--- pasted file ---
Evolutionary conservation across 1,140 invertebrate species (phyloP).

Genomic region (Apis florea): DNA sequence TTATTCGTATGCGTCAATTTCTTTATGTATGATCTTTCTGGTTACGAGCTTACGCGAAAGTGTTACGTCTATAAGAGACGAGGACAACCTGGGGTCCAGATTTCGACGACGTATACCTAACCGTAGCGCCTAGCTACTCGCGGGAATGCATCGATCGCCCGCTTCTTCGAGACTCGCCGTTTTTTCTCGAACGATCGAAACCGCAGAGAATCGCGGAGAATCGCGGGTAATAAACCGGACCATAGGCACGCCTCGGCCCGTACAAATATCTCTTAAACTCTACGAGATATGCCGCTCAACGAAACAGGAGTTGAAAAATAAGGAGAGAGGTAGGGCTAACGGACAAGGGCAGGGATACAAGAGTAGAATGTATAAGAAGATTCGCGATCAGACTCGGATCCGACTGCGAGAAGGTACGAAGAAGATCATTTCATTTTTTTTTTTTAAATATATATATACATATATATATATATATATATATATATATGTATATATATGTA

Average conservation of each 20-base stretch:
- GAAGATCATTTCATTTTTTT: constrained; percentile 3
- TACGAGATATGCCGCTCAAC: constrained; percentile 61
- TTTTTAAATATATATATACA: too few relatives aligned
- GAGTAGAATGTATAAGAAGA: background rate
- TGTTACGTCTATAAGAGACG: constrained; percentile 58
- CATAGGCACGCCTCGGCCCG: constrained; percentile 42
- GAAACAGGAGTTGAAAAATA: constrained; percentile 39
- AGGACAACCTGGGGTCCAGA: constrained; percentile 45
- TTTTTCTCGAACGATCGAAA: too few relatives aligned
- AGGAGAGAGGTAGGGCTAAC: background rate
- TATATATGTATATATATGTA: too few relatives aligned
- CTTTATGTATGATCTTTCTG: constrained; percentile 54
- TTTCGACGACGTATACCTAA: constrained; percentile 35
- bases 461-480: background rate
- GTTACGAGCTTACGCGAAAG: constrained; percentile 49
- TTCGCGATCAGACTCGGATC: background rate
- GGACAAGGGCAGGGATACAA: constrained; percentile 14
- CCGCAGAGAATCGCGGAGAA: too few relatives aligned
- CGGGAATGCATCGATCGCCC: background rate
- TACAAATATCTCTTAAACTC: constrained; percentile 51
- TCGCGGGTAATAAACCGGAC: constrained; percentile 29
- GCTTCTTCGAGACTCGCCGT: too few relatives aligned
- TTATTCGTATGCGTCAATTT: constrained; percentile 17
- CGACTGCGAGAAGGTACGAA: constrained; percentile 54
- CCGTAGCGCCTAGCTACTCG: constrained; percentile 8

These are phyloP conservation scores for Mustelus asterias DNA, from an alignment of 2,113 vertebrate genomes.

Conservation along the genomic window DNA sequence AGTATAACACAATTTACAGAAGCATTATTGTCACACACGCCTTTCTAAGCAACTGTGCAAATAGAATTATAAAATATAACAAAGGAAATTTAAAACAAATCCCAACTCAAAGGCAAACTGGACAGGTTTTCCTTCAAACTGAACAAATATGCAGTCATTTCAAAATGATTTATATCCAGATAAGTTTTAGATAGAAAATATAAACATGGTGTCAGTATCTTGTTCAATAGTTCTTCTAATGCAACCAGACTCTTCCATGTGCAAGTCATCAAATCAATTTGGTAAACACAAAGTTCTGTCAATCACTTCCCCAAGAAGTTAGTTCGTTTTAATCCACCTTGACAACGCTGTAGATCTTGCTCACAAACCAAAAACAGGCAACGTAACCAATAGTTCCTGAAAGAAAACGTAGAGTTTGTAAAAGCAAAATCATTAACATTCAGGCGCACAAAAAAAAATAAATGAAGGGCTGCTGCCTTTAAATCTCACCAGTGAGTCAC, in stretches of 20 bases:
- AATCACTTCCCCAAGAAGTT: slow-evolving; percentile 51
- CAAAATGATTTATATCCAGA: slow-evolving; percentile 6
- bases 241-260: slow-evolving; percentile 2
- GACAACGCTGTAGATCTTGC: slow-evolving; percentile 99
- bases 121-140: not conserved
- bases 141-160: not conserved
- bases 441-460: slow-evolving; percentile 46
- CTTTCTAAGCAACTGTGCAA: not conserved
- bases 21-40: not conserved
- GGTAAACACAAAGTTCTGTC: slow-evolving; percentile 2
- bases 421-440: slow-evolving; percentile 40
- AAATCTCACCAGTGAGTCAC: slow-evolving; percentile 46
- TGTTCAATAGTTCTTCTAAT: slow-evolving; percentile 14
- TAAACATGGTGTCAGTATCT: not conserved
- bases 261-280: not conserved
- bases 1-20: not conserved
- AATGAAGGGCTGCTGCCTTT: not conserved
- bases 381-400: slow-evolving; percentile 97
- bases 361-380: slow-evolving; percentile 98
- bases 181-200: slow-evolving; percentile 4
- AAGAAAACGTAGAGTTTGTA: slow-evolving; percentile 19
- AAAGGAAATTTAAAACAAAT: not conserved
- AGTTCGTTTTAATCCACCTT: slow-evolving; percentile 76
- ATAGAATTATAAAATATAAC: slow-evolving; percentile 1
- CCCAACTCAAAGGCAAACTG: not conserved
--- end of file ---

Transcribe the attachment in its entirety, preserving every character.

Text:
Evolutionary conservation across 1,140 invertebrate species (phyloP).

Genomic region (Apis florea): DNA sequence TTATTCGTATGCGTCAATTTCTTTATGTATGATCTTTCTGGTTACGAGCTTACGCGAAAGTGTTACGTCTATAAGAGACGAGGACAACCTGGGGTCCAGATTTCGACGACGTATACCTAACCGTAGCGCCTAGCTACTCGCGGGAATGCATCGATCGCCCGCTTCTTCGAGACTCGCCGTTTTTTCTCGAACGATCGAAACCGCAGAGAATCGCGGAGAATCGCGGGTAATAAACCGGACCATAGGCACGCCTCGGCCCGTACAAATATCTCTTAAACTCTACGAGATATGCCGCTCAACGAAACAGGAGTTGAAAAATAAGGAGAGAGGTAGGGCTAACGGACAAGGGCAGGGATACAAGAGTAGAATGTATAAGAAGATTCGCGATCAGACTCGGATCCGACTGCGAGAAGGTACGAAGAAGATCATTTCATTTTTTTTTTTTAAATATATATATACATATATATATATATATATATATATATATGTATATATATGTA

Average conservation of each 20-base stretch:
- GAAGATCATTTCATTTTTTT: constrained; percentile 3
- TACGAGATATGCCGCTCAAC: constrained; percentile 61
- TTTTTAAATATATATATACA: too few relatives aligned
- GAGTAGAATGTATAAGAAGA: background rate
- TGTTACGTCTATAAGAGACG: constrained; percentile 58
- CATAGGCACGCCTCGGCCCG: constrained; percentile 42
- GAAACAGGAGTTGAAAAATA: constrained; percentile 39
- AGGACAACCTGGGGTCCAGA: constrained; percentile 45
- TTTTTCTCGAACGATCGAAA: too few relatives aligned
- AGGAGAGAGGTAGGGCTAAC: background rate
- TATATATGTATATATATGTA: too few relatives aligned
- CTTTATGTATGATCTTTCTG: constrained; percentile 54
- TTTCGACGACGTATACCTAA: constrained; percentile 35
- bases 461-480: background rate
- GTTACGAGCTTACGCGAAAG: constrained; percentile 49
- TTCGCGATCAGACTCGGATC: background rate
- GGACAAGGGCAGGGATACAA: constrained; percentile 14
- CCGCAGAGAATCGCGGAGAA: too few relatives aligned
- CGGGAATGCATCGATCGCCC: background rate
- TACAAATATCTCTTAAACTC: constrained; percentile 51
- TCGCGGGTAATAAACCGGAC: constrained; percentile 29
- GCTTCTTCGAGACTCGCCGT: too few relatives aligned
- TTATTCGTATGCGTCAATTT: constrained; percentile 17
- CGACTGCGAGAAGGTACGAA: constrained; percentile 54
- CCGTAGCGCCTAGCTACTCG: constrained; percentile 8

These are phyloP conservation scores for Mustelus asterias DNA, from an alignment of 2,113 vertebrate genomes.

Conservation along the genomic window DNA sequence AGTATAACACAATTTACAGAAGCATTATTGTCACACACGCCTTTCTAAGCAACTGTGCAAATAGAATTATAAAATATAACAAAGGAAATTTAAAACAAATCCCAACTCAAAGGCAAACTGGACAGGTTTTCCTTCAAACTGAACAAATATGCAGTCATTTCAAAATGATTTATATCCAGATAAGTTTTAGATAGAAAATATAAACATGGTGTCAGTATCTTGTTCAATAGTTCTTCTAATGCAACCAGACTCTTCCATGTGCAAGTCATCAAATCAATTTGGTAAACACAAAGTTCTGTCAATCACTTCCCCAAGAAGTTAGTTCGTTTTAATCCACCTTGACAACGCTGTAGATCTTGCTCACAAACCAAAAACAGGCAACGTAACCAATAGTTCCTGAAAGAAAACGTAGAGTTTGTAAAAGCAAAATCATTAACATTCAGGCGCACAAAAAAAAATAAATGAAGGGCTGCTGCCTTTAAATCTCACCAGTGAGTCAC, in stretches of 20 bases:
- AATCACTTCCCCAAGAAGTT: slow-evolving; percentile 51
- CAAAATGATTTATATCCAGA: slow-evolving; percentile 6
- bases 241-260: slow-evolving; percentile 2
- GACAACGCTGTAGATCTTGC: slow-evolving; percentile 99
- bases 121-140: not conserved
- bases 141-160: not conserved
- bases 441-460: slow-evolving; percentile 46
- CTTTCTAAGCAACTGTGCAA: not conserved
- bases 21-40: not conserved
- GGTAAACACAAAGTTCTGTC: slow-evolving; percentile 2
- bases 421-440: slow-evolving; percentile 40
- AAATCTCACCAGTGAGTCAC: slow-evolving; percentile 46
- TGTTCAATAGTTCTTCTAAT: slow-evolving; percentile 14
- TAAACATGGTGTCAGTATCT: not conserved
- bases 261-280: not conserved
- bases 1-20: not conserved
- AATGAAGGGCTGCTGCCTTT: not conserved
- bases 381-400: slow-evolving; percentile 97
- bases 361-380: slow-evolving; percentile 98
- bases 181-200: slow-evolving; percentile 4
- AAGAAAACGTAGAGTTTGTA: slow-evolving; percentile 19
- AAAGGAAATTTAAAACAAAT: not conserved
- AGTTCGTTTTAATCCACCTT: slow-evolving; percentile 76
- ATAGAATTATAAAATATAAC: slow-evolving; percentile 1
- CCCAACTCAAAGGCAAACTG: not conserved